Freelon and her scintillating four-piece combo took center stage and pretty much filled the space, which left the Brown dancers a much-truncated playing area downstage. The dancers used the foreground to chilling effect in the final piece, “Strange Fruit,” which Freelon intercut with “Willow Weep for Me.”

For the opening songs, “I Didn’t Know What Time It Was,” “God Bless the Child,” and a slow and haunting “Them There Eyes,” the dancers moved in procession around the periphery of the stage (shadowy figures behind the jazz combo) or sat quietly at Freelon’s feet like children who learn from the singing and storytelling of a griot.

Freelon, barefoot like the dancers and sometimes moving along with them, introduced each song by telling fragments of Holiday’s life, intoning her words like a poet at an urban slam. She told how Holiday overcame a violent, impoverished childhood, including being raped at age 10 by a neighbor—this was the catalyst for Freelon’s “Them There Eyes”—to win respect as an incomparable singer.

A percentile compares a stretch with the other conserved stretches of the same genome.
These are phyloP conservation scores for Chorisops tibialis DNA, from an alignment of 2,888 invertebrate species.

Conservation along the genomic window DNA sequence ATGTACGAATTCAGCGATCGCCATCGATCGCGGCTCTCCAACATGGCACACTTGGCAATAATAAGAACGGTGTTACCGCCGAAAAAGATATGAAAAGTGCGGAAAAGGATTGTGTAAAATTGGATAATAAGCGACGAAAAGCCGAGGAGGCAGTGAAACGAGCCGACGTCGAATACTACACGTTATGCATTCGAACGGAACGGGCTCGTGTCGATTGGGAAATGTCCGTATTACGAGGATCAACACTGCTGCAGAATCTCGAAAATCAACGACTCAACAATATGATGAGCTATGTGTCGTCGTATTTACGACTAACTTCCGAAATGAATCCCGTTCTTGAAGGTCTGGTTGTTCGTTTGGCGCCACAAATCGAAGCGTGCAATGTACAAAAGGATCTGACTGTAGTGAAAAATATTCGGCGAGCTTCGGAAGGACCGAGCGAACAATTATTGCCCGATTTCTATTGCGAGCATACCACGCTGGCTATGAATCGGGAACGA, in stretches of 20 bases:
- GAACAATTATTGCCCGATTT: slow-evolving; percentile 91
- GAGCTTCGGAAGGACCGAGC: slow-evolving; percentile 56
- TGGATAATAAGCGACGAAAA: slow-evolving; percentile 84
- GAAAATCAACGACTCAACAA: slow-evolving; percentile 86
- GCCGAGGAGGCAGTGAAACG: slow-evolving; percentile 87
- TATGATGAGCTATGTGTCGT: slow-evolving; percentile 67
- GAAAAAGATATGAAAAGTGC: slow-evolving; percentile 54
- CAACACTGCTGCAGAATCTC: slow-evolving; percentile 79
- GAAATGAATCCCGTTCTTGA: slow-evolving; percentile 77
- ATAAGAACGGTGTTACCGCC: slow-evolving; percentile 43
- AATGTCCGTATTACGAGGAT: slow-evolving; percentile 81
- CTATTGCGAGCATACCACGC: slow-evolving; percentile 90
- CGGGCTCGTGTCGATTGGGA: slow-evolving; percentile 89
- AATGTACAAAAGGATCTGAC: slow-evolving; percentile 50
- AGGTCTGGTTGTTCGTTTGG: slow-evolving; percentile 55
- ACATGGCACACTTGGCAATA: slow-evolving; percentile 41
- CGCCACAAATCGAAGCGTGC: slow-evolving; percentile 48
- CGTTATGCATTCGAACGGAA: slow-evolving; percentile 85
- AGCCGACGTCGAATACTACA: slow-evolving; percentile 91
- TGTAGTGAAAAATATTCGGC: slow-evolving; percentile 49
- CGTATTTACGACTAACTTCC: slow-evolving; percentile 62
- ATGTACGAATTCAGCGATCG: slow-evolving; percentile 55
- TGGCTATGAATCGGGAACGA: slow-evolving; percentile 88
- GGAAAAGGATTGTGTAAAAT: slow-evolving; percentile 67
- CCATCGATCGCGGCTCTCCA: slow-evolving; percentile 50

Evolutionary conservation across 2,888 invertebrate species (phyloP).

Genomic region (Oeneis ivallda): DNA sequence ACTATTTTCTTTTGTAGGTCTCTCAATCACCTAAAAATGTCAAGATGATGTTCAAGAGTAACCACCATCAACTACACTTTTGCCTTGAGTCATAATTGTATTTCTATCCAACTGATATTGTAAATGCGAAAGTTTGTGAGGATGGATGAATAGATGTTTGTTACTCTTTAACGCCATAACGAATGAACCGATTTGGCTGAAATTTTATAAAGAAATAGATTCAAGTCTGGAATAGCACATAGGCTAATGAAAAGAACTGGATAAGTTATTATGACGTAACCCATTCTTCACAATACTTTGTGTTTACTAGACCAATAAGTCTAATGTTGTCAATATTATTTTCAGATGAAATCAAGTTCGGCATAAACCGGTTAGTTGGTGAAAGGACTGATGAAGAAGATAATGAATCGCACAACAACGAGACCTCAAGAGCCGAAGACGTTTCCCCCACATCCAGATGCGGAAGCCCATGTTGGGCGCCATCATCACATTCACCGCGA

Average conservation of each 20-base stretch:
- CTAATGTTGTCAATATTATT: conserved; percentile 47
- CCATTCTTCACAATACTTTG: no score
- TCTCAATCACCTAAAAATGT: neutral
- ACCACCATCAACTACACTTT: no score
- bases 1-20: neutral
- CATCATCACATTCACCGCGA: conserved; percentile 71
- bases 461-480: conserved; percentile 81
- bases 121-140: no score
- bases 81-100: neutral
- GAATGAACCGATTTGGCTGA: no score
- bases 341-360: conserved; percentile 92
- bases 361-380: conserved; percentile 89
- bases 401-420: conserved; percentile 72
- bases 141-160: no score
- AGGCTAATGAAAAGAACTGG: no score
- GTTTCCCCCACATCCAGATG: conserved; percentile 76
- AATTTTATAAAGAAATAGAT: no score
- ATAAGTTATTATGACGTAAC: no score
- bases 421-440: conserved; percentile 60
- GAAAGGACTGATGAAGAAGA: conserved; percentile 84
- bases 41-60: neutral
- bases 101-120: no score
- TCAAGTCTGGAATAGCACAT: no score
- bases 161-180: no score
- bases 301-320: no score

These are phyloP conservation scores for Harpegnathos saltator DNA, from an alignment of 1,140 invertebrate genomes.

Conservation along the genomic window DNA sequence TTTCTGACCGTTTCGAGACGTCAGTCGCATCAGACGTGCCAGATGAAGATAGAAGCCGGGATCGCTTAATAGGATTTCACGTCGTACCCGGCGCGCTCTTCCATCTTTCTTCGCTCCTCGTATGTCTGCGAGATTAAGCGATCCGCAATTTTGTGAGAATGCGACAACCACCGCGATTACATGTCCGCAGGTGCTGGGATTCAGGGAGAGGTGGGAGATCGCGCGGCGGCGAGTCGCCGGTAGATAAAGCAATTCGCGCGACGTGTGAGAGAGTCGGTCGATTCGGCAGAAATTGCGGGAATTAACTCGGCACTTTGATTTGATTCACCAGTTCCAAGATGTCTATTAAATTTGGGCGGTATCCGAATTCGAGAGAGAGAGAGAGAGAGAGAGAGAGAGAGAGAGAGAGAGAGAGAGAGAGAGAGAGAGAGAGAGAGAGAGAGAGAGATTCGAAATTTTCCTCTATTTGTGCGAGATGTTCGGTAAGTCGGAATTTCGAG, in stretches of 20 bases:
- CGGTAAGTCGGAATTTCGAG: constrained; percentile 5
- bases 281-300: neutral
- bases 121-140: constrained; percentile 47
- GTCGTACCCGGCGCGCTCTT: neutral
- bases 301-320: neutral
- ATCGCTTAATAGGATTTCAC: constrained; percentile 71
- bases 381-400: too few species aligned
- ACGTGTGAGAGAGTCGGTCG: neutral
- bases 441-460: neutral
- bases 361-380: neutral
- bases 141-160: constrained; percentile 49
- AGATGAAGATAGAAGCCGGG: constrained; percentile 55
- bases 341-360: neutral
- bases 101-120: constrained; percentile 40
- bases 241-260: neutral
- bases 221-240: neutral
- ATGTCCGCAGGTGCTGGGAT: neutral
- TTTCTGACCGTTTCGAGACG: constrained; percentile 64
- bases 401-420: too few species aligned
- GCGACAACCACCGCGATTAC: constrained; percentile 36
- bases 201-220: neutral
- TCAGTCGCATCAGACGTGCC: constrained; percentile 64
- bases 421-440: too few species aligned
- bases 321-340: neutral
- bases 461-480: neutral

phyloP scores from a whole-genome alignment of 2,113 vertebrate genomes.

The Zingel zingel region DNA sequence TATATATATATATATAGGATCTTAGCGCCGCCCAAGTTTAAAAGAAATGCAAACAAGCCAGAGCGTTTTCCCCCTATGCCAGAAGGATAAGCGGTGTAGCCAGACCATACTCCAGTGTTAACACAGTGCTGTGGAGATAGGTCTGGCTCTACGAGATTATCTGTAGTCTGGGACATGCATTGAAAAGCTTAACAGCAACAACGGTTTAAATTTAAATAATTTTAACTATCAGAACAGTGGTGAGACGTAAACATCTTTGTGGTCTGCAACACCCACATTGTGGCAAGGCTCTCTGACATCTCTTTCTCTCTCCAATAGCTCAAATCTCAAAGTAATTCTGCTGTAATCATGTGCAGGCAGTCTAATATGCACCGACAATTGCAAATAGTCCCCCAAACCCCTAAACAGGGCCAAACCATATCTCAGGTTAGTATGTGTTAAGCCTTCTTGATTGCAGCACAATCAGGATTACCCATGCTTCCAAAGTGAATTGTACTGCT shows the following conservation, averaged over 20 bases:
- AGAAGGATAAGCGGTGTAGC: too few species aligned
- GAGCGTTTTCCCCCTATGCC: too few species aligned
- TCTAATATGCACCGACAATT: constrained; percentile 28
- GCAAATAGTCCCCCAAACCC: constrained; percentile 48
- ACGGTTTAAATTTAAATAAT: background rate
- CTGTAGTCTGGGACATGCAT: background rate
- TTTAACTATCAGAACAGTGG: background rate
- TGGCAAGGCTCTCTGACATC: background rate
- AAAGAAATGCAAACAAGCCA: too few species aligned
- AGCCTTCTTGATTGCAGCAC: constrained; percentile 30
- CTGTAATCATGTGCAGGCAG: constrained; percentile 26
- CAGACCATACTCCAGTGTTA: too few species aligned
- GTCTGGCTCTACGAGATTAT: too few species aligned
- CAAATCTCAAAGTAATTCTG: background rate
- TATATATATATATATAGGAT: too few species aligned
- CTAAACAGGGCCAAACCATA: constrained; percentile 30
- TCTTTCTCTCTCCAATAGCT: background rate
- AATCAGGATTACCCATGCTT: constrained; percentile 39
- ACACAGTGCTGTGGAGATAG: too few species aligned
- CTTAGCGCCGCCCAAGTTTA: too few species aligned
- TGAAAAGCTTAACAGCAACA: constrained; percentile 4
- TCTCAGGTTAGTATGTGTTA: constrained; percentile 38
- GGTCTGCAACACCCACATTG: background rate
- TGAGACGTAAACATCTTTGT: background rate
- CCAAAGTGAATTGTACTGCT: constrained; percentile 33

Some compelling kinetic moments included tiny Camille Brown’s Afro-inspired shimmy in a gold cocktail dress, the procession of women who laid their huge white gardenias on the ground as if placing flowers on a grave (we could smell the gardenias and that was wonderful), and Keon Thoulouis, his hands gesturing tears and his body almost still as the dangling man who hangs from the poplar tree in “Strange Fruit.”

The evening opened with Brown’s Grace, made in 1999 for the Alvin Ailey dance company. The Pillow’s intimate stage made a larger-than-life showcase for this West African-based meeting of Saturday night party-goers in red with Sunday morning believers in white. To the holy music of Duke Ellington’s “Come Sunday,” the two groups merged in shared spirituality.

—Mae G. Banner